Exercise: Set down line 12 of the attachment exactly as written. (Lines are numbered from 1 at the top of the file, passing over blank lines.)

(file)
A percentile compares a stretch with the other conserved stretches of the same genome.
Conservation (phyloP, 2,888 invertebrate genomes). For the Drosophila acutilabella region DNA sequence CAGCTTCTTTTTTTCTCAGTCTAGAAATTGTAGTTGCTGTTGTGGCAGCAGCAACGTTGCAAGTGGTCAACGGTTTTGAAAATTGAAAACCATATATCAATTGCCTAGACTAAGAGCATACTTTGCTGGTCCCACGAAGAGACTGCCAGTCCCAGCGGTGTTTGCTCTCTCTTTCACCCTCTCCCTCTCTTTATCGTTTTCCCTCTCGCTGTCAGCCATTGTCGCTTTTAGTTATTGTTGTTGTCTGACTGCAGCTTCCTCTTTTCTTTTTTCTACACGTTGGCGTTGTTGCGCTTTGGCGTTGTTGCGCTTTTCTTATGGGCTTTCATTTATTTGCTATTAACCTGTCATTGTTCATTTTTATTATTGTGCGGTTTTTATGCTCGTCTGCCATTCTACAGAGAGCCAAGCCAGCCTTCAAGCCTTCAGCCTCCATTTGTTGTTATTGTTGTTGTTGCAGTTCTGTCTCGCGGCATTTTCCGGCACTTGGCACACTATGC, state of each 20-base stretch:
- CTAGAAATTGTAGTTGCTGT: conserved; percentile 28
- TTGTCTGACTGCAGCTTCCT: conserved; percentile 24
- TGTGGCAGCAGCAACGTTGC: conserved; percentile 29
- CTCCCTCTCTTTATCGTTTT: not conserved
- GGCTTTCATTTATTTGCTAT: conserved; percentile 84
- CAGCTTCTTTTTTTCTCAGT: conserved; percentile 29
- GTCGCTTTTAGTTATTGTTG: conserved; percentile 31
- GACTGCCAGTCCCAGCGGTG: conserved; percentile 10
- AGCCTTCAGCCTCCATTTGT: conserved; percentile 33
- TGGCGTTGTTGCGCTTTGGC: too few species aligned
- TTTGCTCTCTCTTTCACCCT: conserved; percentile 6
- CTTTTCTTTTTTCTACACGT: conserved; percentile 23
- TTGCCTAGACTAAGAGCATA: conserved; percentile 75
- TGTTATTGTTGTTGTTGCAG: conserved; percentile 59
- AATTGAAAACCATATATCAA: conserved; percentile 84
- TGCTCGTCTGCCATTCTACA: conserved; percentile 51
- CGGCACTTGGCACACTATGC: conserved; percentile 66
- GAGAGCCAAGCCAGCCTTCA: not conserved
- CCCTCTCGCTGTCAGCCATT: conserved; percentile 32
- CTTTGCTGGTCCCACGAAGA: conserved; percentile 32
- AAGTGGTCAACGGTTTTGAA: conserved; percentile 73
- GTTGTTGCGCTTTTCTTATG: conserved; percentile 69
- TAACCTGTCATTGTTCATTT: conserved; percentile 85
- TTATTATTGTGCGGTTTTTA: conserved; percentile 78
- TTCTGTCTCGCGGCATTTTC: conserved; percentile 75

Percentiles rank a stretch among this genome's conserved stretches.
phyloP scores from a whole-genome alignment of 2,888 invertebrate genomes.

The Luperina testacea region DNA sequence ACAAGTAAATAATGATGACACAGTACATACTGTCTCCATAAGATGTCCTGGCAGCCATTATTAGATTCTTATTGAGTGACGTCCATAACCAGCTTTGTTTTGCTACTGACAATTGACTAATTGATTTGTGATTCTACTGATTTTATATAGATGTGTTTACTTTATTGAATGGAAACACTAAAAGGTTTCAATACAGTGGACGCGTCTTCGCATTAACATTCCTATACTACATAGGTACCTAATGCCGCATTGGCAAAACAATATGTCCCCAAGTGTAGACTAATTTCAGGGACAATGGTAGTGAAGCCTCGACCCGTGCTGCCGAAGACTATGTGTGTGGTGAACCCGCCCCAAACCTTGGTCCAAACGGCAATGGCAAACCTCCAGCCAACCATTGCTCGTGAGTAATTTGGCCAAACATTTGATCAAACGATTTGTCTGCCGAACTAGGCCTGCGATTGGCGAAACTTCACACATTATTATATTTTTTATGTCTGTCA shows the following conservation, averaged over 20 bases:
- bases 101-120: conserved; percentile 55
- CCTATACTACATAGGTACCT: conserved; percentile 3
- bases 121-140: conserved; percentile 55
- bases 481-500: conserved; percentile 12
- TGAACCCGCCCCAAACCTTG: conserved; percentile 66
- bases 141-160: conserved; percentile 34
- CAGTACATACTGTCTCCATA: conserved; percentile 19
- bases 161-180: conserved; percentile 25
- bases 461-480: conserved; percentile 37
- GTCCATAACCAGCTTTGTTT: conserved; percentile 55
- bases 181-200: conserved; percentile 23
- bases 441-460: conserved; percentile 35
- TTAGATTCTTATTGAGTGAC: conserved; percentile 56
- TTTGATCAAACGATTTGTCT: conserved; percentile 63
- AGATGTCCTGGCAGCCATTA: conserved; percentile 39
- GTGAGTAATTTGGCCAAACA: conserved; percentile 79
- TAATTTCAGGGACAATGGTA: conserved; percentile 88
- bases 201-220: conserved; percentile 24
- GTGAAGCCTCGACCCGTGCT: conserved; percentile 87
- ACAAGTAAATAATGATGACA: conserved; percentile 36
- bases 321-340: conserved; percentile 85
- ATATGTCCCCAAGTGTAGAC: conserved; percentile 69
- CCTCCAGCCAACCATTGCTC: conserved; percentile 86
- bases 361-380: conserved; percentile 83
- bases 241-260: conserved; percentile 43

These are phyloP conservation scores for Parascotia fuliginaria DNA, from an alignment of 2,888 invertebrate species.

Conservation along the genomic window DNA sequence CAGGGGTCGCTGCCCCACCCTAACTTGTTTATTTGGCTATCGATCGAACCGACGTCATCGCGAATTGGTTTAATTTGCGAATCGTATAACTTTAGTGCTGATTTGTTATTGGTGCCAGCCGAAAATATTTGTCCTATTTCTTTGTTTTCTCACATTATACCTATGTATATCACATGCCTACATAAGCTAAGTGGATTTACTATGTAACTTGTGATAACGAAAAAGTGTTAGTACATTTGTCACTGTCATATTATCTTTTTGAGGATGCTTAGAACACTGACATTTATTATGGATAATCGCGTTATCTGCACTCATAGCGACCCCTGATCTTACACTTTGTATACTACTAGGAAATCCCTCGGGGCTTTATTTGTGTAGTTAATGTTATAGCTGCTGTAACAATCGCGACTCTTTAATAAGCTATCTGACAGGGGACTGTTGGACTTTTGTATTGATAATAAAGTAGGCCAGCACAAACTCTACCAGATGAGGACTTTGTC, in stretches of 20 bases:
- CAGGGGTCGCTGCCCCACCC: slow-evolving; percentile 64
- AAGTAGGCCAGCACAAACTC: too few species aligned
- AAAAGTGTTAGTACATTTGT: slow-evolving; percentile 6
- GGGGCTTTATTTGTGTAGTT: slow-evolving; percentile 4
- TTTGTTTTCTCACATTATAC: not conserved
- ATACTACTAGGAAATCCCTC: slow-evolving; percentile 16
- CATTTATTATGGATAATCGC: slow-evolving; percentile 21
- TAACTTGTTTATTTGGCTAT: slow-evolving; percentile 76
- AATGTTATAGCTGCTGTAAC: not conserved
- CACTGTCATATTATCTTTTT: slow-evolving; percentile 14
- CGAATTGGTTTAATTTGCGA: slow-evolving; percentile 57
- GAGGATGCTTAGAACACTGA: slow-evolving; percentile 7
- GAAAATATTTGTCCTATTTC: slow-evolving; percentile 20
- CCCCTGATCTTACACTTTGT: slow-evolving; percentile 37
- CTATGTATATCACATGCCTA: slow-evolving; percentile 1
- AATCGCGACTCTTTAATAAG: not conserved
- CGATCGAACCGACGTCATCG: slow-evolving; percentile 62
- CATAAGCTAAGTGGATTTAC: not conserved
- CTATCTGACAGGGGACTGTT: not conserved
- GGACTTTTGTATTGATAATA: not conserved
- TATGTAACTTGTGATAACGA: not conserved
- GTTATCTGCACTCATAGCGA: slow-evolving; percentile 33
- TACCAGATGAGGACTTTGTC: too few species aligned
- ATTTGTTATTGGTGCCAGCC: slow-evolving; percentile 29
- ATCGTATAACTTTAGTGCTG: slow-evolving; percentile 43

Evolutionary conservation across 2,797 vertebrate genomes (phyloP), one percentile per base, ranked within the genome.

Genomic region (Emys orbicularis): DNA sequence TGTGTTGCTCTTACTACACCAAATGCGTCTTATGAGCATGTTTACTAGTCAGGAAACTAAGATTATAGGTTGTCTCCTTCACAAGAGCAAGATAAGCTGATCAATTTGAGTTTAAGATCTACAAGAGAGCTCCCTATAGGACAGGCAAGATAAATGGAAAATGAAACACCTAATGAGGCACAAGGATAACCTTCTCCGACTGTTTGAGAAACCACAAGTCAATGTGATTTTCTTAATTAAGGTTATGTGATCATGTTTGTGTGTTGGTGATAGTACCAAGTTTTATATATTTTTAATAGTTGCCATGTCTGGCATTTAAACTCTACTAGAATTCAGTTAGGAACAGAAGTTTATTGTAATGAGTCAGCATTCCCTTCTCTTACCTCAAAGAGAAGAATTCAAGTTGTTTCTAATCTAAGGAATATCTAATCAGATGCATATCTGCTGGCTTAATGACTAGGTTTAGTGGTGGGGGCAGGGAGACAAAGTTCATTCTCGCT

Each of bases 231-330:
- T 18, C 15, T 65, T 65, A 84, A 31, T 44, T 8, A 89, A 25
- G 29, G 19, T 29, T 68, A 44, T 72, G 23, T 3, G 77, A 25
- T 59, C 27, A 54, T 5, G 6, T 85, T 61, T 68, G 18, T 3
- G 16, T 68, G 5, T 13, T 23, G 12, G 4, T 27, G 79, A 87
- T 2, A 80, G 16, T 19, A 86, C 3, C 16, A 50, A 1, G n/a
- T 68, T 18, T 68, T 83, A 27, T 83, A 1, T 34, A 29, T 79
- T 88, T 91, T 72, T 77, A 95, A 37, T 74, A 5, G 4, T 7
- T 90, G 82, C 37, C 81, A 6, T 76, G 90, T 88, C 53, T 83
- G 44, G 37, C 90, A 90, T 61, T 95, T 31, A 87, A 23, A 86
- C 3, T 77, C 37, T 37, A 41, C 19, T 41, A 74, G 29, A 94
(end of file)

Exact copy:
- TGGCGTTGTTGCGCTTTGGC: too few species aligned